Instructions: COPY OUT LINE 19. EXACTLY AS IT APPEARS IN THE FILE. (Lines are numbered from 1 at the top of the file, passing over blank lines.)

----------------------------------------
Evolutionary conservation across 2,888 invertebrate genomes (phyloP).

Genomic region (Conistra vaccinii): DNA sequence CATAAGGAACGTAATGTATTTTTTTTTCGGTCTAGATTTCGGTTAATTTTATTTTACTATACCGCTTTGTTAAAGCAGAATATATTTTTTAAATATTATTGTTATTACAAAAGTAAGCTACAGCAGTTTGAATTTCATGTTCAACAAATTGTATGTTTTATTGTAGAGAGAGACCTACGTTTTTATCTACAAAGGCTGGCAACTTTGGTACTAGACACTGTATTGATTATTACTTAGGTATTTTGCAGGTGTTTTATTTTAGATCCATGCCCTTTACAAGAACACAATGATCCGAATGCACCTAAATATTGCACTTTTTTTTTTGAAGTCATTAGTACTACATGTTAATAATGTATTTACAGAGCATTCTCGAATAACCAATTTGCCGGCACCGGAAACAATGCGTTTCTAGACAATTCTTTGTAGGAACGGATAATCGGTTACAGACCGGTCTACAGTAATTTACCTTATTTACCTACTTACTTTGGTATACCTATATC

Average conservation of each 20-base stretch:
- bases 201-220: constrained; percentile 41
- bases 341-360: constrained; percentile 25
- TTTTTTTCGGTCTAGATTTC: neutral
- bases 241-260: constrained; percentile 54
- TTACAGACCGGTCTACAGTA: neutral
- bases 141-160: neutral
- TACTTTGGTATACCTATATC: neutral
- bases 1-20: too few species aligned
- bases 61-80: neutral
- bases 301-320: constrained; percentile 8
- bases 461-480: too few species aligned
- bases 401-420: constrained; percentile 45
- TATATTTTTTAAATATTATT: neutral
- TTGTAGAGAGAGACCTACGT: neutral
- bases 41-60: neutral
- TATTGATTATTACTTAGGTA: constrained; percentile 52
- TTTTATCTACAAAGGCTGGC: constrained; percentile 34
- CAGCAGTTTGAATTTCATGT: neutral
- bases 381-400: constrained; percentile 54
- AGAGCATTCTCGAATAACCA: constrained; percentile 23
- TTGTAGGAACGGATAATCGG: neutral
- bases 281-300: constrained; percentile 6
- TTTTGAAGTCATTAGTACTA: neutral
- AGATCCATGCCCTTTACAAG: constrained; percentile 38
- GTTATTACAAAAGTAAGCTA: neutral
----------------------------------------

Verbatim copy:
- TATTGATTATTACTTAGGTA: constrained; percentile 52